Dustbiter is a new, upcoming tabletop card game from the Dustbiters team that actually consists of three veterans of the video game industry: Terri Vellmann, Jan Willem Nijman and Robbie Fraser. Vellmann is an illustrator and game designer, best known for titles like Heavy bullets and Disc space, and has previously also participated in another card game called. worked Pusher kings. Nijman worked on it Discount room also and also with other iconic indie games like Nuclear throne and Minit, and is the only member of the team who, ironically, rides a bike instead of a car. After all, Fraser is known for Broforce, an epic action game that is a declaration of love for classic films from the 80s and 90s.
Speaking of films, Dustbiter has its roots firmly in the themes and images of the Crazy Max Franchise, and Nijman even says twists and turns from the deck of cards can be reminiscent of stills from Mad Max: Fury Road. At long last, Dustbiter is a game with post-apocalyptic tones and lots of unique looking cars in which players must try to leave the opponent with no cards in order to win the game and escape the approaching sandstorm. Game Rant talks to the Dustbiters team about this and more, including the game’s Kickstarter campaign.
Dustbiters: A fast-paced card game with strategic depth
Dustbiter was conceived for the first time on the most appropriate occasions for its topic, and that during a road trip that Nijman and Fraser took in 2016. As game designers, they would spend the evenings playing a few games, but it quickly became their own game and the first idea they had was something like Rummikub and adapt it as a single player dungeon crawler. Dustbiter came about shortly afterwards, and it was clear from the start that it would be a tabletop game; something the team could do with just pen and paper and a break from video games.
To fix a bug, pick a Sharpie for us and add something new to the text at the top of the ugly paper card to test it out, then play again. Fixing bugs on the computer is a whole different hellhole to dive into, so it was all very inspiring. —Nijman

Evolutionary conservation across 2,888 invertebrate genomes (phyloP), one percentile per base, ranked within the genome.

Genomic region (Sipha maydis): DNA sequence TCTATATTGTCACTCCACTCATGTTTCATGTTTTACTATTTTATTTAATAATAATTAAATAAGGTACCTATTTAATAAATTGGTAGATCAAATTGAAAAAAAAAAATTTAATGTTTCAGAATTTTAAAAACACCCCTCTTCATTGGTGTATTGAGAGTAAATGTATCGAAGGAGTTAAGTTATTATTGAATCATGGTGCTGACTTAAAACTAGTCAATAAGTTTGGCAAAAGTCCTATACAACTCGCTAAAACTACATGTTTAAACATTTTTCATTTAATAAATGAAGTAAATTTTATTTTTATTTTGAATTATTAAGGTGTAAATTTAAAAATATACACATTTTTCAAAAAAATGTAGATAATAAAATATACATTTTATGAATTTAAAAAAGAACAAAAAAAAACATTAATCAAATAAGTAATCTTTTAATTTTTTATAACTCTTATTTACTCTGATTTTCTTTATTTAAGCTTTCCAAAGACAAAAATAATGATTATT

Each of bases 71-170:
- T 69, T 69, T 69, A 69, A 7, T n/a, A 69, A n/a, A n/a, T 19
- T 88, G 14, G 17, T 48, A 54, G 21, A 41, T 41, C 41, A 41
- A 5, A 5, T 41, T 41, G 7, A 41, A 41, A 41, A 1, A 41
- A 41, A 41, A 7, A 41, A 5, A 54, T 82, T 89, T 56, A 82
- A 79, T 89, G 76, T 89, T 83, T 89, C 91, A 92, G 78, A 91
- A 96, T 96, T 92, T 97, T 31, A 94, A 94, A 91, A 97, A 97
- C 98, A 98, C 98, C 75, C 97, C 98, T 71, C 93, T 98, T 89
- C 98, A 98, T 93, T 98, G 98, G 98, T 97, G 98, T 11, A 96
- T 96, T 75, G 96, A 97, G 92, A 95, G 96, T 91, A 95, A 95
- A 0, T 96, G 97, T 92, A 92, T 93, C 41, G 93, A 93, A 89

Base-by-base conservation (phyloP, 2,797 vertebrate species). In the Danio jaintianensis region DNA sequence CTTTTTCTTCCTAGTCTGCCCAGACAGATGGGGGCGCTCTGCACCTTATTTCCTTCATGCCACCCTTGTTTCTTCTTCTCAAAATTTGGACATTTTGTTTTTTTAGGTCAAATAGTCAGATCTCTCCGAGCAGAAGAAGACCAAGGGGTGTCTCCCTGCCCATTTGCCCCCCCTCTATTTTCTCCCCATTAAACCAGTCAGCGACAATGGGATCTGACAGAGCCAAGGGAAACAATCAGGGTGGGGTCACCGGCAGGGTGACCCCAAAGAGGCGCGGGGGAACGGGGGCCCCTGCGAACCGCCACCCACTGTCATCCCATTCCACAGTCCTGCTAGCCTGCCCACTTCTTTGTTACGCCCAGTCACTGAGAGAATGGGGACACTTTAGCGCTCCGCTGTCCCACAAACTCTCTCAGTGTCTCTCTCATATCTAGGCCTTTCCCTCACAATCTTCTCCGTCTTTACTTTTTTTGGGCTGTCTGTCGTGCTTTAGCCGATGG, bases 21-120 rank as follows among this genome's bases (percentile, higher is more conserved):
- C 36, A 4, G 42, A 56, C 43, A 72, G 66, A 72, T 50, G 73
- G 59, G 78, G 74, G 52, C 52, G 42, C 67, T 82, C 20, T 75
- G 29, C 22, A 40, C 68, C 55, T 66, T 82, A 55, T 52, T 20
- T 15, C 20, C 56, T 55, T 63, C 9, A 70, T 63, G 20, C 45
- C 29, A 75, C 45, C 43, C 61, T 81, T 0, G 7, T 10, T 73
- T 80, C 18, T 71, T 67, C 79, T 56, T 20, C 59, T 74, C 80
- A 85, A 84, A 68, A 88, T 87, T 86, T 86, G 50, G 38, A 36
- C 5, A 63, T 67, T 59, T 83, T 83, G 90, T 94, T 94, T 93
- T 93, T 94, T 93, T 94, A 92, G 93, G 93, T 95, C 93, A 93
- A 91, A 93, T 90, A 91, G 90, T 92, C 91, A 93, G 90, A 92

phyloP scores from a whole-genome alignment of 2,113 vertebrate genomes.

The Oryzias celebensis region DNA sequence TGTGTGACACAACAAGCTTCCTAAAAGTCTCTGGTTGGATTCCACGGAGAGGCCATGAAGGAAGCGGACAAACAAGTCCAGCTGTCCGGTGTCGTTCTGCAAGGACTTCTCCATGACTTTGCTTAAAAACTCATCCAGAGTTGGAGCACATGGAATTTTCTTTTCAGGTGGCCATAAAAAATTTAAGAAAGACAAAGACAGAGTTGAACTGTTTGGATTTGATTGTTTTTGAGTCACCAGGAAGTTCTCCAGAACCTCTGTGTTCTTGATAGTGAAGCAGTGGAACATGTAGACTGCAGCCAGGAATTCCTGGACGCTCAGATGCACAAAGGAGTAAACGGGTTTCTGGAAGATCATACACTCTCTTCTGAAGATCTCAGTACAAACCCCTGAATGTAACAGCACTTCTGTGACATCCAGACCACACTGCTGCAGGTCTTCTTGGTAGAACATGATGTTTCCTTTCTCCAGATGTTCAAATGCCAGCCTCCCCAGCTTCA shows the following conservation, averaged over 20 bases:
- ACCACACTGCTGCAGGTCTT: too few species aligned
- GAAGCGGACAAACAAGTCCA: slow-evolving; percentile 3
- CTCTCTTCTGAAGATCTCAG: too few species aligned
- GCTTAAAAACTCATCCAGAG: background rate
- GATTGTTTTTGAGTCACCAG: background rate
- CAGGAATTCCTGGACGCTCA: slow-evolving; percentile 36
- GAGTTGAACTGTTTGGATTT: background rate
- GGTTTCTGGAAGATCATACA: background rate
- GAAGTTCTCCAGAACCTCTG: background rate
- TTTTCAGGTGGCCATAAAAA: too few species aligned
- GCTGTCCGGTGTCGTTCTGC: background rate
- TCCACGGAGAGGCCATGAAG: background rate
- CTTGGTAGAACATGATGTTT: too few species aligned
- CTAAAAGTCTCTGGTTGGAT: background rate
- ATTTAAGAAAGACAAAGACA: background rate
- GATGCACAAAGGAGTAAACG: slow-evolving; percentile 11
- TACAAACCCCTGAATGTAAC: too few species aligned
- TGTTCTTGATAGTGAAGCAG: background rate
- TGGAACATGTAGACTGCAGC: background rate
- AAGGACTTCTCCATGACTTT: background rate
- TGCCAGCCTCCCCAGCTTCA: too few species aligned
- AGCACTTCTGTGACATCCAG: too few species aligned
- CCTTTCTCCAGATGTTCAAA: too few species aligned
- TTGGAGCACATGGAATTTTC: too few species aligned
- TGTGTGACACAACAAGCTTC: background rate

Vellmann was brought on board not long afterwards, largely thanks to a conversation he had with Nijman, during which the two decided that if they were to play a card game, they could do it together. Since the three of them were all busy with their own work at this point, they continued to work by mutual agreement Dustbiter whenever they could do this without worrying about deadlines, and that stress-free mindset carried over into the game as well. As a matter of fact, Dustbiter is an extremely fast paced tabletop game, with an average session of fifteen minutes, with a lot of potential for replayability.
It’s not a game that requires you to set things up, read the whole rulebook, and give a lecture on how to play the game. After that, it’s just really fun, really fast [experience]. Things are turning all the time. —Vellmann
Dustbiter has a very short and straightforward set of rules, unlike many other tabletop games that require players to learn the basics over an hour or two, and that’s a deliberate design choice. What the team wanted to achieve was a fast paced game that could be learned and explained in minutes so that it could be played in a jiffy without investing too much in the skills of each card as they can also be quite simple.
The game still has a lot of strategic depth, with cars like the Mind Manipulator allowing players to use the abilities of any enemy car on the field. At the end of each round, the car that is furthest behind in the convo will eventually be destroyed by the sandstorm, which means that players have to decide which trains to take and whether to pull up one of their cars or have it destroyed. Total, Dustbiter is a fun game designed as an easier alternative to other tabletop games, and it’s all about cars, so no cubes or tiles.
Dustbiter is expected to be released for Kickstarter backers in November 2021.
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